Inconvenient truths

A slice of Chico’s echo chamber; plus, updates on the City Council recall effort

People tend to make excuses and come up with wacky explanations when their narrative is at odds with the evidence at hand. I’ve always known this, but I got a real kick out of watching such a scenario unfold in response to our coverage of the Chico City Council’s last regular meeting.

Posted on the CN&R’s Facebook page last week, Andre Byik’s story (see “Crime down, chief says,” Newslines, June 20) focuses on Police Chief Mike O’Brien’s report revealing that crime dropped during the first four months of the year when compared with the same time period in 2018. But several readers and one of the primary organizers of the effort to recall a couple of Chico City Council members dismissed the data.

Seems O’Brien’s analysis presents an inconvenient truth at this juncture. That’s because one of the recall group’s main gripes with the embattled representatives—Councilman Karl Ory and Mayor Randall Stone—is that Chico is less safe these days due to them not prioritizing public safety.

What O’Brien presented to the public was the number of crimes reported to the police department, not a per capita analysis factoring in Chico’s population surge post-Camp Fire. Indeed, the chief explicitly noted during his presentation that the volume was down despite the city being home to nearly 20,000 more residents following the disaster.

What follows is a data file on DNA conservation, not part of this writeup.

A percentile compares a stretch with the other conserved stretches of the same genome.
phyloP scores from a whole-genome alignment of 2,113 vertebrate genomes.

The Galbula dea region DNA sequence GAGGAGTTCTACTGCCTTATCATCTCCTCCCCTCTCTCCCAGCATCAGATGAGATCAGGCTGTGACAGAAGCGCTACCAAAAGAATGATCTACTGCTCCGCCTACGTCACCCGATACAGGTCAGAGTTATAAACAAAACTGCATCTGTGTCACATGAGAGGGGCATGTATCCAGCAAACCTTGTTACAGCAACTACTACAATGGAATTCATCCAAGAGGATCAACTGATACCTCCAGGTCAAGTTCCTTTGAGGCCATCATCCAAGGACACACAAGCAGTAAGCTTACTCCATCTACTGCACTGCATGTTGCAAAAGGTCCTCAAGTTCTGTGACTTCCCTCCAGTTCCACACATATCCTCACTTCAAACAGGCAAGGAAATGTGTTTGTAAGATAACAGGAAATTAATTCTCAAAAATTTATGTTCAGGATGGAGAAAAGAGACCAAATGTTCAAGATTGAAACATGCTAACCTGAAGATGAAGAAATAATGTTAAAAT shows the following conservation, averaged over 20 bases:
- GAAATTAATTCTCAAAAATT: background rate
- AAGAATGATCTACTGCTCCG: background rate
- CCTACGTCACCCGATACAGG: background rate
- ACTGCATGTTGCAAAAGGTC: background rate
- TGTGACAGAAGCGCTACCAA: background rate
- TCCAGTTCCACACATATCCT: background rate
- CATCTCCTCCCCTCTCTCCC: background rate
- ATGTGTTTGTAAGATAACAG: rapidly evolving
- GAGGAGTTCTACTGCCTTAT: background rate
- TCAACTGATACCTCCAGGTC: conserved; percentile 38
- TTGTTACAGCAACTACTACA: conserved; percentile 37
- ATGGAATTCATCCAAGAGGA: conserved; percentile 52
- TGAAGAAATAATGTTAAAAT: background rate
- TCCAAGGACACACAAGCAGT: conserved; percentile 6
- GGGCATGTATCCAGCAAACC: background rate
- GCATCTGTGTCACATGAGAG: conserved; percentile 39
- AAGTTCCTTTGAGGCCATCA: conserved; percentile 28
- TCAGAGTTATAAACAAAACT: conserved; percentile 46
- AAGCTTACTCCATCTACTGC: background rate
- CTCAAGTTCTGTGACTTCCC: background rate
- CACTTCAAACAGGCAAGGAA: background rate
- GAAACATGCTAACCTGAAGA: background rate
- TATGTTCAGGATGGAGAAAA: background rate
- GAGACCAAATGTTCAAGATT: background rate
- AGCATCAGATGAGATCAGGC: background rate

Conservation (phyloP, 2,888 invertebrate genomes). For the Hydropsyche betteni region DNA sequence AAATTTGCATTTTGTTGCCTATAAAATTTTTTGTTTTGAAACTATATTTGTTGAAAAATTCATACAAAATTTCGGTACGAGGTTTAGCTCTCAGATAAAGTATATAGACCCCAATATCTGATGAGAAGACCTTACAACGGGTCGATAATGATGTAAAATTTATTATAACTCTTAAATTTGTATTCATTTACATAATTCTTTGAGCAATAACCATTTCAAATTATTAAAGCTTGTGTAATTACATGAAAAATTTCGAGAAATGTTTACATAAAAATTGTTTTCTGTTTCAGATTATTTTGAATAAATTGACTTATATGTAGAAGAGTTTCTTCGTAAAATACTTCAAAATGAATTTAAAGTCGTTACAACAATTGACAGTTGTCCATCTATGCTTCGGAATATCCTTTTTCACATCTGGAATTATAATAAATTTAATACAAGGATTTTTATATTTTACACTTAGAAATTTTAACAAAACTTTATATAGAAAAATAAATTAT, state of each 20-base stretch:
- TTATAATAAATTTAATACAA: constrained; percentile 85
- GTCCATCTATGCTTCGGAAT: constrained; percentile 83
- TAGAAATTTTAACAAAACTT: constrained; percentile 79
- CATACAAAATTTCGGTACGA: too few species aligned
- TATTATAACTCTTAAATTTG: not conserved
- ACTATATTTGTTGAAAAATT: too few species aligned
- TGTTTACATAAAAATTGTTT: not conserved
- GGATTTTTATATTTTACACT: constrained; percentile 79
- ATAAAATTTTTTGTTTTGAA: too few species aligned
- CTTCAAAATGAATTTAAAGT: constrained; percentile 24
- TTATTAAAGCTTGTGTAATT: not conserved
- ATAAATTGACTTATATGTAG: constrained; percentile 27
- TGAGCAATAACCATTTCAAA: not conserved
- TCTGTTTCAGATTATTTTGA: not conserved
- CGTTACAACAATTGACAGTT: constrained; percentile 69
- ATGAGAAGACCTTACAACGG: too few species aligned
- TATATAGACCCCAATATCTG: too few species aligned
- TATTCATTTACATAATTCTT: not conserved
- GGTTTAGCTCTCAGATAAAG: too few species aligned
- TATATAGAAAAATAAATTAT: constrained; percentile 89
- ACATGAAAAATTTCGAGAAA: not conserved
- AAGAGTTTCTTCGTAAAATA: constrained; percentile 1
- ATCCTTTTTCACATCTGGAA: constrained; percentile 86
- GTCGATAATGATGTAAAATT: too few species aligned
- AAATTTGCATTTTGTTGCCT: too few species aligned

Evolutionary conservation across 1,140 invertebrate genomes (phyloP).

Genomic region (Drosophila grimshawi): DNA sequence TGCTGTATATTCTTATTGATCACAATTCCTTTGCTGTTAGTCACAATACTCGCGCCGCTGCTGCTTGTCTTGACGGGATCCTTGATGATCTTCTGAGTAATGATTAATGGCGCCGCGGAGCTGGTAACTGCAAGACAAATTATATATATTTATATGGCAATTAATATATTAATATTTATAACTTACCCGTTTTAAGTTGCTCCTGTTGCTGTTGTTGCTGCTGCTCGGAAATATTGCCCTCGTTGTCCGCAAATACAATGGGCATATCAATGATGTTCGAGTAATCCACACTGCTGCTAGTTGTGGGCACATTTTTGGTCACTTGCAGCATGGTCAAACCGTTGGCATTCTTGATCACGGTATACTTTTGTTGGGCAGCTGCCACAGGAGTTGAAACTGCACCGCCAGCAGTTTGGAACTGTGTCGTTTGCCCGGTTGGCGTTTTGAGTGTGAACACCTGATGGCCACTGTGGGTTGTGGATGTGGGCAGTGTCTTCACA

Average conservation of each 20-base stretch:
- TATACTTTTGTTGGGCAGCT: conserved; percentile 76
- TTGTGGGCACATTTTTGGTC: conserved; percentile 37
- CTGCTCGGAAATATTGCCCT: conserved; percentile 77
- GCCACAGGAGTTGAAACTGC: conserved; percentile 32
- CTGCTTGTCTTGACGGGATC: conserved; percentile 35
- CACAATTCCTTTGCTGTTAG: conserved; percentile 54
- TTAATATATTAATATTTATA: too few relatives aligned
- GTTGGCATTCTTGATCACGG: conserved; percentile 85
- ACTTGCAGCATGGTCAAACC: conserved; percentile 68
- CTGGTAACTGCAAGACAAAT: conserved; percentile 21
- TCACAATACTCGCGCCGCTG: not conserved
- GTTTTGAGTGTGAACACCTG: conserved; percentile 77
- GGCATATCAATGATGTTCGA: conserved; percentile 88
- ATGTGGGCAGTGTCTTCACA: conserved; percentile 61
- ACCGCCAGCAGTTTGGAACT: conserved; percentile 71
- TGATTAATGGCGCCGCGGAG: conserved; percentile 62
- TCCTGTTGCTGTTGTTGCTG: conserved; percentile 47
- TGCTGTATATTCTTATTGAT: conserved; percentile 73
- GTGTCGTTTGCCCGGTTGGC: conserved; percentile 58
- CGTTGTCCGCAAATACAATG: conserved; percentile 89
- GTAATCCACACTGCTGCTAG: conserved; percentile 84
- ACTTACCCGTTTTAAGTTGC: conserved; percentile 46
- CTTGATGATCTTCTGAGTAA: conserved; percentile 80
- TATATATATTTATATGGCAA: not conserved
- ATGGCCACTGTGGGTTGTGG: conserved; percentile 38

The recall petitioner in question suggested that, between last year and this one, residents had stopped reporting minor crimes. “I don’t think this is accurate,” the woman posited. She was joined by several others voicing bunk theories about the data—the same stats the chief reports to the FBI—and suggesting that there’s simply an illusion crime has decreased. One person straight up called O’Brien a liar.

Inconvenient truths work both ways, however. Crime may have dropped shortly after the council flipped to the progressives in December, but that’s not necessarily attributable to the new majority’s work.

But back to the recall effort … I learned last week after deadline that the aforementioned petitioner started the process over due to a paperwork error—one of the signatory’s names appearing twice. An amended version was approved on June 19, according to City Clerk Debbie Presson. That means the group now has until Nov. 26 to collect the requisite 7,592 signatures—15 percent of the city’s registered voters. That brings me to yet one more inconvenient truth.

I’ve heard from a few readers suggesting that the recall petitioners actually need to gather a higher percentage of the city’s registered voters. That’s because they are basing the count on the total from the last general election. Back then, there were 49,413 Chicoans on the voter rolls. They point to recall election language noting a 20 percent requirement when there are more than 10,000 but fewer than 50,000. In that case, the group would need 9,882 signatures—a much bigger challenge.

What they’re ignoring is part of the California Election Code—section 11221—which clearly denotes that “the number of registered voters shall be calculated as of the time of the last report of registration by the county elections official to the Secretary of State.” That number—updated in February—is 50,610. Just over the threshold for 15 percent.